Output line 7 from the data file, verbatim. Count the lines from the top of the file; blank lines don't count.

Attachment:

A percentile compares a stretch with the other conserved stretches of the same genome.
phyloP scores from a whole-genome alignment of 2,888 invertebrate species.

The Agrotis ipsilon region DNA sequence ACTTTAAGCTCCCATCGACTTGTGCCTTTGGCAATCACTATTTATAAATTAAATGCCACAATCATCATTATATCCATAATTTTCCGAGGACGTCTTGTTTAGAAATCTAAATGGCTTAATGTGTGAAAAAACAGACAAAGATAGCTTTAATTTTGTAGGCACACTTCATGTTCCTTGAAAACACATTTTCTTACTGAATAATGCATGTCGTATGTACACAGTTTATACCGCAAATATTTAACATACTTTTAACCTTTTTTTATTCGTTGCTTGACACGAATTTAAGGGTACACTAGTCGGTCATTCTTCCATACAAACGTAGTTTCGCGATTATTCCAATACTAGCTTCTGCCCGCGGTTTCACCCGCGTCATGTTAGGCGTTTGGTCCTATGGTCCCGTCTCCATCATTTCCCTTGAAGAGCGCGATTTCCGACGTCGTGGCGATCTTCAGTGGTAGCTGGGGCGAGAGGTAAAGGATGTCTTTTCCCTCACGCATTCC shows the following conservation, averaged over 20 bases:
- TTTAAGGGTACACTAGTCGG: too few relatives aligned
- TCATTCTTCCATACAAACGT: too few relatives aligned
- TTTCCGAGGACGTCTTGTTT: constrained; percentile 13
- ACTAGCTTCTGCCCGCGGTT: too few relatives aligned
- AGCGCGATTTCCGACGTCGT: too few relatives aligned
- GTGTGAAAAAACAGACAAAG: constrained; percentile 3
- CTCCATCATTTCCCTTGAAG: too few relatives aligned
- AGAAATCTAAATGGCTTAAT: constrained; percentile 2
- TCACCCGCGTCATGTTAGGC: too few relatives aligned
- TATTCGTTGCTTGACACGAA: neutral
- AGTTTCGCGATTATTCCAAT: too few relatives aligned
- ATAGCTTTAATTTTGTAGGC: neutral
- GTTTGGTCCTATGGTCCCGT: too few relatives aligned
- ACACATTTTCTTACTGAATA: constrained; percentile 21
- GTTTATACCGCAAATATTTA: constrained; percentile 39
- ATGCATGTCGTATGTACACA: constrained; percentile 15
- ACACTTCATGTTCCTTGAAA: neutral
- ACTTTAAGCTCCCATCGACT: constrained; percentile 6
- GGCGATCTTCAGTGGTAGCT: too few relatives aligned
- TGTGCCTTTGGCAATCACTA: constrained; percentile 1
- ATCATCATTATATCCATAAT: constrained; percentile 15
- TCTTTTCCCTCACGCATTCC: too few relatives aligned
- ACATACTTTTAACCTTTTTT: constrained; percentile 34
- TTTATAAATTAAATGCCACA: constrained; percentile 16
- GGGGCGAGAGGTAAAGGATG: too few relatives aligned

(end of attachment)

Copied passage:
- ACTAGCTTCTGCCCGCGGTT: too few relatives aligned